In this rapidly evolving digital era, we’re becoming more and more reliant on digital technology and including it in our daily life routine.
Internet is one amongst them. Almost nine out of ten use the Internet every day, either on smartphones, tablets, or mobiles. Undoubtedly, the internet has a lot to offer, and we’re embracing this new technology whole-heartedly.
But we cannot deny the fact that it is hazardous as well. There are organized troops of cyber-criminals, who are also adapting how they operate and harm Internet users, obviously for their benefit. Cybercrime now makes up nearly half of all recorded crimes. It can affect everyone, regardless of age, gender, employment or location. As per a research study, there’s a doubling in cybercrime over the past five years and known to all that cybercriminals are quick to take advantage of an evolving situation.
We have already given you some tips and ideas to protect your child from cybercrimes in our previous posts. In this post, we outline the different steps of cybersecurity that you must to consider to safeguard your institution from cyber threats.
Being aware of cyber threats is the need of the hour. Your primary work should be to raise awareness. Ensure that young children know the basics of online safety; after all, they are at a high-risk level, especially during remote teaching. They often do not assess whether the website they’re visiting is reliable or not; they access several online games and videos that define computer terms (e.g., cyberbullying, netiquette, virus protection) and may make them a cyber-victim. Therefore, it is essential to keep them informed and teach them to accept the “new reality”. Also, provide cybersecurity awareness training, so they don’t fall for phishing attacks, visit compromised websites, access malicious links, etc.
Keep an eye on digital space safety
Next, institutions must make a plan and have a clear idea of their goals. They must clearly indicate whether they want students to have unrestricted access to social media or a structured approach. Institutions must also decide how much they want to monitor online activities and what digital resources students should use.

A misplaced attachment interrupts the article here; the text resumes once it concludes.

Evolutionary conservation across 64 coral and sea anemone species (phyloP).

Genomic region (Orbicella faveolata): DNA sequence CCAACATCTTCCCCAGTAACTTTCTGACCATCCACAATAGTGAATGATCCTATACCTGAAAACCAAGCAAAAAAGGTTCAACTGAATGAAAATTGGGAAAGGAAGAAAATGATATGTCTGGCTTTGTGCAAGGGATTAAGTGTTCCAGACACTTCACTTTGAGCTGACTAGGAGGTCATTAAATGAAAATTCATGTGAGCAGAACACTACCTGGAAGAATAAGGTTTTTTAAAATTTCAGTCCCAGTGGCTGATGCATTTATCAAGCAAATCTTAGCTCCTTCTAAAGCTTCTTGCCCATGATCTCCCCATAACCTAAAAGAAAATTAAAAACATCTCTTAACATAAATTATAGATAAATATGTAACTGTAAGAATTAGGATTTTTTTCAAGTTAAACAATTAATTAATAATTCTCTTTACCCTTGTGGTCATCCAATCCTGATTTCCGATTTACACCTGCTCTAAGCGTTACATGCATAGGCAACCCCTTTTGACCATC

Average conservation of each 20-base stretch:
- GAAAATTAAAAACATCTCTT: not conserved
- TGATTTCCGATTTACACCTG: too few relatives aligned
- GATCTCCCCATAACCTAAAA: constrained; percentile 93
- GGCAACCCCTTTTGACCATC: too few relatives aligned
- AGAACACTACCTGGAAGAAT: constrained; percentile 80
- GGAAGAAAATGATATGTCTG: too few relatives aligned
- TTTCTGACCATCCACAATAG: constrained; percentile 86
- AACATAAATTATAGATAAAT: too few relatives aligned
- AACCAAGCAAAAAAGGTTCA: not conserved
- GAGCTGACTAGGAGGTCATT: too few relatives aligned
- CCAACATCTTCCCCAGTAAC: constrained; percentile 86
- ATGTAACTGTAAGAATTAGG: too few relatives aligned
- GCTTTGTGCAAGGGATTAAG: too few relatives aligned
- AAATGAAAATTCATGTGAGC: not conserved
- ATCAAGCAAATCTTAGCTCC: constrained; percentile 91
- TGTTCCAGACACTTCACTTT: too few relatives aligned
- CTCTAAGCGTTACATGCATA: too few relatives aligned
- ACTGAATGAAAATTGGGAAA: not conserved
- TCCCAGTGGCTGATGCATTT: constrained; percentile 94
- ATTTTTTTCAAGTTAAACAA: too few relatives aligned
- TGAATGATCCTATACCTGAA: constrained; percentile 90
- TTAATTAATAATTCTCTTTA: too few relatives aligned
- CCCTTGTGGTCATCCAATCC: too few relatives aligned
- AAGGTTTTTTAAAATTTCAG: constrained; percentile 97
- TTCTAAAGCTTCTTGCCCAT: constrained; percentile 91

To enhance security, institutions must protect their computers by updating security software regularly. It can protect the entire institutions against scammers, hackers, and other online threats that can compromise your computer system and, consequently, financial security and other private information, as school systems have loads of data stored.
Converse with students
Developing a clear vision for students’ digital lives is crucial; you should communicate with students directly. Hold a discussion or provide them with videos that talk about your plan. In videos, you prefer to put forward your concerns in the best way and educate students about the challenges the internet holds; teach them how to navigate the digital world safely. Also, listen to their ideas and goals so that you can work together to revise your plan as needed.
It is also vital for online safety to tell your students to use unique and different passwords for each online account to help prevent others from accessing their personal information. Besides, make sure that you monitor each account and ensure your children know that strong passwords should include elements like symbols, numbers, uppercase and lowercase letters, and no names or words that others could easily guess. Also, explain to them what private information’s should be made public.